Gov. Ned Lamont speaks at a Protect Our Care rally Credit: Christine Stuart photo

With inflation at a 40-year high and double-digit increases in health insurance premiums around the corner, Connecticut Gov. Ned Lamont joined with Protect Our Care Tuesday to tout the additional federal funding to subsidize health insurance premiums. 

“It’s giving people good solid coverage for $10 a month. Coverage they didn’t have before,” Leslie Dach, chairman of Protect Our Care, said. 

But not everyone who purchases their health insurance through Access Health CT pays that amount. About 70% of the individuals received a reduced rate on their premiums, while another 30% get no help in lowering their monthly premiums. 

Some of the bronze plans are high-deductible plans and some of the silver plans offer co-pays for certain services before the deductible kicks in, which means that some people are paying large amounts of money for specific care or hospitalizations. 

“Is it perfect? No. Do I wish it cost less money? Yes,” Dach said. 

Lamont has been touting the Covered Connecticut plan, which will eventually cover 40,000 low-income individuals who don’t qualify for Husky and are working families on the margins. However, most of the 100,000 individuals on the exchange won’t receive the same amount of help to offset the monthly cost of health insurance. 

“I don’t think it’s fair to say we are done, but I don’t think it’s fair to say we haven’t made progress,” Dach said.

Protect Our Care is traveling the country in a large bus to communicate the benefits of the Inflation Reduction Act, which gave an additional three years of federal subsidies to lower the cost of monthly premiums for plans purchased through the exchange. Passed along party lines, the new law also caps at $2,000 the out-of-pocket expenses of prescription drugs for seniors on Medicare by allowing the government to negotiate with pharmaceutical companies over drug prices. 

“We all know how high health care prices take a devastating toll on families when someone gets sick,” Dach said. “After years of big drug companies and special interests pulling the strings, President Biden and Democrats in Congress delivered lower prescription drug and health care costs to millions of people — with help already on the way.” 

Lamont, who doesn’t have a plan on the exchange, said the state has made progress on lowering health insurance rates.

“We’re making health care more affordable, for more people than ever before,” Lamont said. 

He said Covered Connecticut doesn’t cover everyone, but “at least that expands it with no out-of-pocket costs for that group of people.”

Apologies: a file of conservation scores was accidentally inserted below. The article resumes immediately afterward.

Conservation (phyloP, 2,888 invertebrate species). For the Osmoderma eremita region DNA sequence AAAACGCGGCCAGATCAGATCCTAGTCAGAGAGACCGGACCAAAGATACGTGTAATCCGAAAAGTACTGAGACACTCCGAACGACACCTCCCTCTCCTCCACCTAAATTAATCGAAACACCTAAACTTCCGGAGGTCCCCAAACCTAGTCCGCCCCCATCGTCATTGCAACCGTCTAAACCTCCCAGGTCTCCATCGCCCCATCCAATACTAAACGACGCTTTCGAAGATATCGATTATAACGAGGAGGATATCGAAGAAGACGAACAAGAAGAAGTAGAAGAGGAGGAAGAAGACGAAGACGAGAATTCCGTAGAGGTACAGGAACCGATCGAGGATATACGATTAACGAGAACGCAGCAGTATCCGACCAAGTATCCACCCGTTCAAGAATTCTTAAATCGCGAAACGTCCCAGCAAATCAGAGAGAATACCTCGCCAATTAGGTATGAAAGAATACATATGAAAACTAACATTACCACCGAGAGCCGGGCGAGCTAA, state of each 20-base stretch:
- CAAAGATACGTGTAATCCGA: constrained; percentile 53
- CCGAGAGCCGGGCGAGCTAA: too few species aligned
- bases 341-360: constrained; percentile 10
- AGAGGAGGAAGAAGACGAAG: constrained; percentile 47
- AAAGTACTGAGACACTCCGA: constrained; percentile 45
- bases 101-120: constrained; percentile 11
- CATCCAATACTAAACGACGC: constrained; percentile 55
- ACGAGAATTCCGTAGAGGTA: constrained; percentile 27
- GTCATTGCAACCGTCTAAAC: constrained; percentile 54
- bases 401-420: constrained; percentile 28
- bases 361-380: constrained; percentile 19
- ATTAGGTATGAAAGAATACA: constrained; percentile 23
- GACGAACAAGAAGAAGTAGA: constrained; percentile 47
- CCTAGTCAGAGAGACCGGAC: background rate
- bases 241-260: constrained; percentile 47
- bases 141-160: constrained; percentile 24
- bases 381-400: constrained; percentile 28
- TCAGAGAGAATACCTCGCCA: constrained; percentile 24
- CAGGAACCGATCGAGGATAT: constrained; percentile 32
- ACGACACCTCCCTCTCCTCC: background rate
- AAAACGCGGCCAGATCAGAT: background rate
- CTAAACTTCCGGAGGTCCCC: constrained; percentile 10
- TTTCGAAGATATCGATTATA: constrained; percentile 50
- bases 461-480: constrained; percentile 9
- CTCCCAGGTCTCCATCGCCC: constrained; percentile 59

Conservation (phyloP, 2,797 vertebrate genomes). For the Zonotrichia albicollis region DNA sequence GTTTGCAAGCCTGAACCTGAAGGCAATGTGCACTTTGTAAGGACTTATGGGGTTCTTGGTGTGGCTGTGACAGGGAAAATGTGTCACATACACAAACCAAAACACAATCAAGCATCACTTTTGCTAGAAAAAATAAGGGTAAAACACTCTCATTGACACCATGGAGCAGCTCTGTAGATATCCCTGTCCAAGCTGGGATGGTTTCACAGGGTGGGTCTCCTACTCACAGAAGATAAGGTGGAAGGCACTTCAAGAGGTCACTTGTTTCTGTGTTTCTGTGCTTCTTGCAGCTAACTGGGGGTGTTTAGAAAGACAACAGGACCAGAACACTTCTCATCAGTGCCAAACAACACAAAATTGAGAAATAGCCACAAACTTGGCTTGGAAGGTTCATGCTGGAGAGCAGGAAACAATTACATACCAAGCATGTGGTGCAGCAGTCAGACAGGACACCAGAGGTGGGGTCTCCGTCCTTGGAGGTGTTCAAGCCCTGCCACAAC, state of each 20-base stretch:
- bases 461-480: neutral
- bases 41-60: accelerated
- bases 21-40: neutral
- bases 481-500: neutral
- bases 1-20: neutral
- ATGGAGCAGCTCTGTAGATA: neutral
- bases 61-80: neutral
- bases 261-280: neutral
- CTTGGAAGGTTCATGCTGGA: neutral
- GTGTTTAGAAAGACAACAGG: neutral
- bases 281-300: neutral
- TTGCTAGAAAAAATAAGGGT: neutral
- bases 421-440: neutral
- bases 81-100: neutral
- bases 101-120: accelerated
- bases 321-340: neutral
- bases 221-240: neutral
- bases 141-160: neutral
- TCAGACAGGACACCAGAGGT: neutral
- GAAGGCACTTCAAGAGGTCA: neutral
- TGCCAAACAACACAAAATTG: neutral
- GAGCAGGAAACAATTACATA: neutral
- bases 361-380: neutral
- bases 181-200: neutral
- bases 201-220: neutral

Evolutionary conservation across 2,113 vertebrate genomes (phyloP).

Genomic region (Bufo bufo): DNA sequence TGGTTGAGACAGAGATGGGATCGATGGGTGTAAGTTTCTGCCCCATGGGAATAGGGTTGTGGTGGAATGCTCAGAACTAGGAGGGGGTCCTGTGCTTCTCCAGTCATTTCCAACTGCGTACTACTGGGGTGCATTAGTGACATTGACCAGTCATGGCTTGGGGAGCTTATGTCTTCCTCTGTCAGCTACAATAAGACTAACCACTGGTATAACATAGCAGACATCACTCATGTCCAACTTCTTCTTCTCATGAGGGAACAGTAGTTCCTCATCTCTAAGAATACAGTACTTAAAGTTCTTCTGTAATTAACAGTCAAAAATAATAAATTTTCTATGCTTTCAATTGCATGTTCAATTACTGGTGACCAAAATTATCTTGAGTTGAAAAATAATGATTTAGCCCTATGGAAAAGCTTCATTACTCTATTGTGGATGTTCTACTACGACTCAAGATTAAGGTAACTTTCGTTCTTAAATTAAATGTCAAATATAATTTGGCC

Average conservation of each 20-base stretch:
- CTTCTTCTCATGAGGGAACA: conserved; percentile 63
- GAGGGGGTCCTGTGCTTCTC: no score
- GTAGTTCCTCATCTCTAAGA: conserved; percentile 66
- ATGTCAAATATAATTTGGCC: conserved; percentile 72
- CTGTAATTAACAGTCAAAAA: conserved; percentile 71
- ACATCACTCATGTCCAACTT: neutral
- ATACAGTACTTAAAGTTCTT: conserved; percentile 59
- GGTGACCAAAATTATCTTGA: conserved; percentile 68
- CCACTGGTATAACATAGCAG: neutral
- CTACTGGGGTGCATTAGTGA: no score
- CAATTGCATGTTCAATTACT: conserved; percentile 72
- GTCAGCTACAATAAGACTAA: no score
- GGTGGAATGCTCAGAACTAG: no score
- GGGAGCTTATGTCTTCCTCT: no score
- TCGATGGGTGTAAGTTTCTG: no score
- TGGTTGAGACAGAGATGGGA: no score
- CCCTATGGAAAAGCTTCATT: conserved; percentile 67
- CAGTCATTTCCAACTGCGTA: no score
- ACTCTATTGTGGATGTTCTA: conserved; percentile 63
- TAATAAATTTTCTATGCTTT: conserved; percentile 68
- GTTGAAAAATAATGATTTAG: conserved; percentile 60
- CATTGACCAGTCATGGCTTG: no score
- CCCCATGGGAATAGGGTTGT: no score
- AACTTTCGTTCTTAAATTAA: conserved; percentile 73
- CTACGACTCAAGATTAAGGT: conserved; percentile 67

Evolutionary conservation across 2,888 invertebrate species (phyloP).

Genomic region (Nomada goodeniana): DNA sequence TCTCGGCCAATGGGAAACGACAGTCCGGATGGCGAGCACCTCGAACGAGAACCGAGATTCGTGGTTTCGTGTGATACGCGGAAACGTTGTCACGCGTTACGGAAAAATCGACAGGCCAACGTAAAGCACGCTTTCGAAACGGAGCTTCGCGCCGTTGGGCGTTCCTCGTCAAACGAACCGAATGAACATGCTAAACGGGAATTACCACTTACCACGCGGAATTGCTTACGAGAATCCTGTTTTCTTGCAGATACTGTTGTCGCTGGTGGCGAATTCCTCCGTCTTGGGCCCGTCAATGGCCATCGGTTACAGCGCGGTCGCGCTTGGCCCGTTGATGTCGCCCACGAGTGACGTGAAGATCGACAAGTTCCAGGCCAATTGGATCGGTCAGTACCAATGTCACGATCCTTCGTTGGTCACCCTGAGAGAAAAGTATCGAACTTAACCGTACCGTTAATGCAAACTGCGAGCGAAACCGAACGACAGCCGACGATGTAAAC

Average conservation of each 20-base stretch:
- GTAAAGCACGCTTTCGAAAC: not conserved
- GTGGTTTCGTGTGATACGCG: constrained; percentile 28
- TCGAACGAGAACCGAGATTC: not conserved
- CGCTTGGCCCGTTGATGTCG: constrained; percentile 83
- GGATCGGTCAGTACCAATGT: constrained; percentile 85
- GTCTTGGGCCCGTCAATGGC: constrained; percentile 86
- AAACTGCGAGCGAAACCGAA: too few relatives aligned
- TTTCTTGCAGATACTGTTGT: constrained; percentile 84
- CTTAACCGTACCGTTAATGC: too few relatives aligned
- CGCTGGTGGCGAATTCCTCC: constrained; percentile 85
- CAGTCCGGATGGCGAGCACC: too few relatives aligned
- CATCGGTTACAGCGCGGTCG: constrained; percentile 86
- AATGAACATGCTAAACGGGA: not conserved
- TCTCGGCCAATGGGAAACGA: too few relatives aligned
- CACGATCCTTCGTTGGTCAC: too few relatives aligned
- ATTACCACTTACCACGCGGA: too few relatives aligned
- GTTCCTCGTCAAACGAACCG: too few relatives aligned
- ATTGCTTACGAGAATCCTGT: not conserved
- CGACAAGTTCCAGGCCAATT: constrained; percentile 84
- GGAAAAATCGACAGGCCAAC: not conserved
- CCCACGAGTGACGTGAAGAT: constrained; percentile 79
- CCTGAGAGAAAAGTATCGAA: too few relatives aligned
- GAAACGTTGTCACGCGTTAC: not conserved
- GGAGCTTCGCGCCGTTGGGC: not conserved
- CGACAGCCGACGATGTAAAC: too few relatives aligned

John Carbone, who heads up the small business division for Access Health CT, said the deductible doesn’t come into play for a lot of services, just the most costly ones like hospitalizations. He said annual exams like mammograms, colonoscopies and physicals have co-pays that come into play before the deductible with some silver plans. 

“There’s a big misconception that all the plans on the exchange are deductible first plans,” Carbone said.  

But regardless of the subsidies, health insurance premiums are rising for almost all 17 plans offered by the exchange. 

Last month, the Connecticut Insurance Department approved on average 12.9% increases for individuals who purchase their insurance through the exchange. In the small group market, the department approved increases of an average of 7.9%.

Connecticut Insurance Commissioner Andrew Mais has said the “skyrocketing” costs of health care contributed to the increase in rates.

“The unit cost of hospital inpatient and outpatient care has risen about 9% per year,” Mais said. “Prescription drug prices have risen even higher.”

He said the rates for 2023 “will continue to protect consumers from inflationary pricing and unwarranted profits while ensuring Connecticut residents have access to a stable, competitive health insurance market. But we must examine other available avenues to reduce overall costs and keep care, and this insurance, affordable.”

The rate increases drew criticism from both Democrats and Republicans.

Attorney General William Tong, a Democrat who called repeatedly for a hearing to question industry representatives under oath, said the new rates would worsen a healthcare system that was already unaffordable for many families.

“These double-digit rate hikes – among the highest in the country – will only make that worse,” Tong said. “While I appreciate that CID did impose substantial reductions to the requested rate hikes, this process was far too compressed and far too limited to allow for sufficient scrutiny.”

Republican lawmakers were equally critical and Lamont’s Republican opponent, Bob Stefanowski, pointed out during last month’s debate that the cost of health insurance is about more than monthly premiums.

Stefanowski said he agrees with Lamont that they need to work on lowering prescription drug prices, but they also need to address the issue of surprise bills when a provider is out-of-network. 

“We need to stop talking about it and actually do something about it,” Stefanowski said. “People are struggling. Nothing has happened in the last four years.”

Republican lawmakers, like Senate Republican Leader Kevin Kelly, have said even with the new “federal bailout money, Connecticut residents are still facing staggering increases.” 

“Democrats passed the Affordable Care Act promising affordable, accessible, quality health care. Here we are a decade later and that promise has never been fulfilled,” Kelly said.